The digital model I put in place was an effort to retain the classroom dynamic used throughout the year. To achieve this I opted for a daily lesson instead of weekly assignments which would be posted on Google Classroom at 8:00 am Monday through Thursday. For bell work students posted to a discussion thread using the discussion assignment option in Google Classroom. Since it is a quick warm up, students just needed to post their own opinions on the topic of the day, typically a current event or review from the previous day, then respond to one other student’s post. I found discussion threads as the most positive way to keep a sense of togetherness of individual classes. Asynchronous learning can be alienating and students can forget or drift apart from the group they were with the whole year. Discussions at least keep the group together and communicating with one another and help as a stand-in for group work typically done in class.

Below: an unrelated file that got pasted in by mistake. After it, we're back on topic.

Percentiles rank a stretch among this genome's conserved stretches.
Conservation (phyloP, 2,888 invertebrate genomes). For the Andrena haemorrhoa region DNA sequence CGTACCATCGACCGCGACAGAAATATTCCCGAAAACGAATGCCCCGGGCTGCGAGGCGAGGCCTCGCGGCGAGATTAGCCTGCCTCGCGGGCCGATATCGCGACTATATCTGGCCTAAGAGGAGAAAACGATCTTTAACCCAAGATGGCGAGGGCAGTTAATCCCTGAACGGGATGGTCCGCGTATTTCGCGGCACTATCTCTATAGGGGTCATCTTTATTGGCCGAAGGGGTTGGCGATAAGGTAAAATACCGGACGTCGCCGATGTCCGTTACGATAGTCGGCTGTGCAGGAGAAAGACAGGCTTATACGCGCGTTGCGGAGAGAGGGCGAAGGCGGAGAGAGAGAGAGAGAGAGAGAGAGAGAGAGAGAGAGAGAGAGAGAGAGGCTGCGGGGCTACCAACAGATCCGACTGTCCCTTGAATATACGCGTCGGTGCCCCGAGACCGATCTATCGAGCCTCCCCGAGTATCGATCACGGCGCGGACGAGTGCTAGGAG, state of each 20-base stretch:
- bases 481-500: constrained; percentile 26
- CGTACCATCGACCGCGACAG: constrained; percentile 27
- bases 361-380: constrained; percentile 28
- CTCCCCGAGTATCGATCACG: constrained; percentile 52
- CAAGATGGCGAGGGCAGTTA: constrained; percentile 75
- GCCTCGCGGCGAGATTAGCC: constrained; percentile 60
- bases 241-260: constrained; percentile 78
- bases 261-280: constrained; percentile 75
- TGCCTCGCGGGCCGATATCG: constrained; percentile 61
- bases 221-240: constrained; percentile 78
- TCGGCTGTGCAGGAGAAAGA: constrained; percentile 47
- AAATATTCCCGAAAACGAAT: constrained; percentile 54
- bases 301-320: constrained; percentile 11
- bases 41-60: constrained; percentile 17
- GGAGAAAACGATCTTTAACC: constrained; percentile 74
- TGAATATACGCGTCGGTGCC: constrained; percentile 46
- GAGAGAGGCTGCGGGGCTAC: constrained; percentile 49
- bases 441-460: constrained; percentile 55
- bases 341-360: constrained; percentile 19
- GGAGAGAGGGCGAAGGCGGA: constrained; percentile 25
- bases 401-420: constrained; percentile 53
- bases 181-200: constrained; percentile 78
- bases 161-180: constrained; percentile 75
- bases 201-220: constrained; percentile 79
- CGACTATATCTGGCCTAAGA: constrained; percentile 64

One drawback of the discussion option in Google Classroom is that without a set standard or rubric for what the responses should be, answers can be short, repeated by many students, or disconnected from the assignment. Clear guidelines and expectations for regular classroom responses should be laid out at the beginning of digital learning. This is one such area I was unprepared for and had to revise as I went along. I settled on a few different methods of direct teacher instruction and communication with students. Google Classroom offers a great resource of Google Meet which is a video meeting link added to every class page, similar to Zoom. It is useful to either have a synchronous class where students go to the class page and click the link to all join in the video call or for teachers to record their own video lesson and post it directly to the classroom page for students to watch at their own pace. I utilized Google Meet to make direct instruction videos, typically no more than five minutes in length, to either teach the content myself or rephrase and emphasize what students had read or watched in a lesson. I found that videos longer than five-minutes had lower view rates than ones that were shorter and to the point. As I understand, Google is adding many more options to the Meet feature that will help digital learning even more in the next school year. Again, trying to keep with the regular routine of the class, I utilized the basic function of guided practice and reading of primary and secondary documents through Google Docs. I found this to be the best option for both me as a teacher dealing with digital instruction for the first time and my students who were already accustomed to the practice.